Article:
Well, and a work weekend, and church block party weekend, and, and…
But I took off after work yesterday and drove most of the way across the state to revel in fibery fashion — and, at least as important, make it to a Ravelry meet-up/afterparty instigated by Beth of Chocolate Sheep!
When I made it to Jefferson County Fair Park, despite map disappearance and still-closed highways (now under construction) after the early summer flooding, here is what greeted my eyes in the vendors’ area:
Yarn and fleece as far as the eye could see, pretty much!
I started wandering, and buying a little here, a little there. In so doing, I ran into one of my daughters’ preschool teachers — Hi, Miss Donna! She taught music and also was responsible for a popular excursion to her farm. That was a pleasant surprise. Next, one of my newfound friends from BMFA Sock Camp saw my bag — saw my button — saw me! (I was engrossed in yarn…) So hugs ensued. Unfortunately, she was on her way back to Illinois, and I had just gotten to the festival. She mentioned in passing they had just been back to Briar Rose Fibers for the third time.
I’d heard of Briar Rose, but had never seen this amazing handpainted yarn in person. There is nothing like being able to pet the yarn, and to see the deep, saturated colors. When I finally worked my way around to the Briar Rose booth, I felt like I had come home. Now I know why Carla was there three times!
The colors don’t come across in this photo. Maybe I’ll get a decent picture of the several skeins of Briar Rose yarn that followed me home…. (and by the way, Carla, most of it was blue shades, the dyer even remarked on it. You’re contagious!) One (non-blue) skein is earmarked for a reknit of the Coulee Shawl I designed, so that I can publish an updated version of the pattern on Ravelry.
The last surprise encounter was that, rounding a corner, there was one of my (sort of local) LYS! Kathryn from Ewetopia Fiber Shop in Viroqua was there, with her mother who assists her in the shop, with what seemed like half her shop’s wares, as well as her gorgeous knitted wedding dress for her upcoming fall wedding. She told me that she bought a Blue Faced Leicester ram that morning — cool! She it was who showed me how to spin on WWKIP Day, and I had not asked her then what kind of wool it was I was spinning for my first and only time. Now I know, because I remembered to ask. It’s Border Leicester.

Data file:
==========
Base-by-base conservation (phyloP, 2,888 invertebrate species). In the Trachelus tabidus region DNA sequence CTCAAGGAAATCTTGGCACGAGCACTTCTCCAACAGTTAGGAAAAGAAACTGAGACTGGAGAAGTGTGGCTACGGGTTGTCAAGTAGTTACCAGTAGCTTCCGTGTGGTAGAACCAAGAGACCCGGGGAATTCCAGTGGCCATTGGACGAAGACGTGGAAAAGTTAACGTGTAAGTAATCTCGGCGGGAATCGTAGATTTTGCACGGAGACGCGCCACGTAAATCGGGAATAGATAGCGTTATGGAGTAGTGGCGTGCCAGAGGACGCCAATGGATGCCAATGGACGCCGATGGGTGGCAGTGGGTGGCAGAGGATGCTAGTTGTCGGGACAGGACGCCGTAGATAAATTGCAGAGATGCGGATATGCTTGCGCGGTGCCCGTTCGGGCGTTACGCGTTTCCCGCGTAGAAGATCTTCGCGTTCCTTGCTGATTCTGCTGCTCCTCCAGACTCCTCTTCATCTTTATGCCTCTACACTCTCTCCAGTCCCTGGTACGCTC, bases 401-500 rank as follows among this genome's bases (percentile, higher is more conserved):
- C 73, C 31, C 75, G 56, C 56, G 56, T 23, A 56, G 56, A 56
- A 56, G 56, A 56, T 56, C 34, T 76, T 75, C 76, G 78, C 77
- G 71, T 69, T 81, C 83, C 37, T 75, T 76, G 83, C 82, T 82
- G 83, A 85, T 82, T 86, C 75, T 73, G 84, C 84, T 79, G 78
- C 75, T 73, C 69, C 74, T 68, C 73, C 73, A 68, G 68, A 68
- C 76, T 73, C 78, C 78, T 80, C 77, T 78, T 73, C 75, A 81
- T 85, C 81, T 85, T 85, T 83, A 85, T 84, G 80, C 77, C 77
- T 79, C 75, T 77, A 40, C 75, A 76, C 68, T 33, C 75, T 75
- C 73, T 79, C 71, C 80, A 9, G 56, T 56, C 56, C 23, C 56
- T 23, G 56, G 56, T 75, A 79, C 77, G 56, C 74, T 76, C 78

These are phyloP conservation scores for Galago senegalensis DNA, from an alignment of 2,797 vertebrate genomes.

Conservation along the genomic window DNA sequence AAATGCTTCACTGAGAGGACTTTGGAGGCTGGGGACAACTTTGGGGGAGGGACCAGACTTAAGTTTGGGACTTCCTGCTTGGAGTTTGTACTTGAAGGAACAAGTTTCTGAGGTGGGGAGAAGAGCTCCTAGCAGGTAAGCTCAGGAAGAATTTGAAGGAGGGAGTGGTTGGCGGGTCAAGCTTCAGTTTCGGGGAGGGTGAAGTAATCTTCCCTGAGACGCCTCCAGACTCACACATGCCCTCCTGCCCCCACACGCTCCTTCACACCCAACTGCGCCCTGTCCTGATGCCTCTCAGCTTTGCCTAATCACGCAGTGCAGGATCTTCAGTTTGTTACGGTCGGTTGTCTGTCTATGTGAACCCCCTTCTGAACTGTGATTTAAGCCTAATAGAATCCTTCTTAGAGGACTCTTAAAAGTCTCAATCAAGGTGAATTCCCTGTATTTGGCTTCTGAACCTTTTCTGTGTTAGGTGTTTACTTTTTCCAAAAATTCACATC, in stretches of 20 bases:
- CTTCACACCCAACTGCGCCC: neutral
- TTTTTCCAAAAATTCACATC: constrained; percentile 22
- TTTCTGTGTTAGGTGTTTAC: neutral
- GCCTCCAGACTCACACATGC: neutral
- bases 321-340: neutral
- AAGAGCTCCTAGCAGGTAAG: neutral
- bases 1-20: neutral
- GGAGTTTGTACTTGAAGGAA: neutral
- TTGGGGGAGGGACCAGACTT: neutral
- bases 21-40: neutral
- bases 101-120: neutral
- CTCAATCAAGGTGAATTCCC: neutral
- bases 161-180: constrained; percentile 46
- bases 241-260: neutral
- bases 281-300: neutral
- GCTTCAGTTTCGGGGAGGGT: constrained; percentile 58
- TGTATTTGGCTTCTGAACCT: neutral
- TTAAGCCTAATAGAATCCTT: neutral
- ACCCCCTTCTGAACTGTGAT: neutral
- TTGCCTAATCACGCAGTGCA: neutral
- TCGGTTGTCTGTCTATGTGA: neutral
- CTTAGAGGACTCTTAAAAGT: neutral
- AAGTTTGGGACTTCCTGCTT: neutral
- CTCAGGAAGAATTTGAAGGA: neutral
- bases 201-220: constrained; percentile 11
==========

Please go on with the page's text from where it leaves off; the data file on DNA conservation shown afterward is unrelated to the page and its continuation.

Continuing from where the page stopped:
So, anyway, I also bought a little yarn here, a bit there, all for specific projects (boy, I have all sorts of holiday presents in my head, but I have a few things I HAVE to finish first!). And some great leather handles for knit/felted bags. And some Addi’s in a size I didn’t have for a design project I’ve been working on (with needles I don’t care for, currently).
Above and below, Creatively Dyed Yarn, huge assortment of different kinds of yarn (and different dye techniques and colors), and a door prize donor for the afterparty!
(Color is not so good on this photo, it was incredibly gorgeous in person.)
I never made it out of the vendor area, really, so didn’t see the sheep and goats, but there were a few fiber animals where I was:
and someone to herd them.
There was so much lovely unspun fiber, that it made me wistful about spinning, though I am resisting now because I have no time for another hobby, and too much yarn anyway. But there were plenty of spinners, including this less common sight:
Yes, of course there are male spinners, but I’ve never seen a young man spinning. In public. Cool.
Lastly, there IS a magazine for everyone.
Not having any Backyard Poultry, I made it fairly briskly around the vendors at the last, as it was time to head east to help set up for the afterparty, dodging closed highways and navigating by the seat of my pants. But I made it!
(I’m not a sponsor, though I donated door prizes, just copied the poster that Brandy made. Don’t you love the sheep in party hats?)
I paused to admire the Saturday Sky over Rome (unincorporated, though it just celebrated its sesquicentennial), Wisconsin.
Then to the afterparty, where the Spinners soon set up.
In the foreground is Angie from Purling Oaks (a virtual place, if you haven’t been there — check it out!) We hadn’t met, but have Nora in common, who had really hoped to come but had a gazillion things going on even without WI S&W.
And there were Spindlers spinning too:
These two were doing very fun-looking things with silk hankies then with spindles.
Before the party, Beth and Jen of Tua Bella were doing last minute preparations in the kitchen:
Beth finally got a chance to sit down later.
(She’s having fun, even though I caught her not looking like it.)
Distributing door prizes and being the Party Minion (and a great emcee) was the inimitable Brandy, Cheesehead with Sticks.
It was so much fun to put a face to these and other Wisconsin Ravelers and bloggers. We had a great time! I won roving as a door prize, which is beautiful — ‘cept I don’t spin, of course. (I haven’t taken pictures of my acquisitions yet, so you’ll just have to imagine pretty reds and purples.)
After a couple unscheduled detours above and beyond the closed-highway detours, on my way to my hotel in yet another city I’ve never been to in this part of Wisconsin, I finally made it to a waiting bed and collapsed.
Because I’d seen the people I wanted to see, and certainly bought, um, everything and more that I’d planned to buy, I decided not to run the construction gauntlet again to go back to the festival, and instead headed straight home this morning, since my help would be useful at the church block party. But before I left, I took a picture of a yellow flower, unknown to me, growing wild in the field by the hotel. So I’ll share it with you, a sunny flower on a Sunday morning.
Hope your weekend was — perhaps not so busy, but at least enjoyable!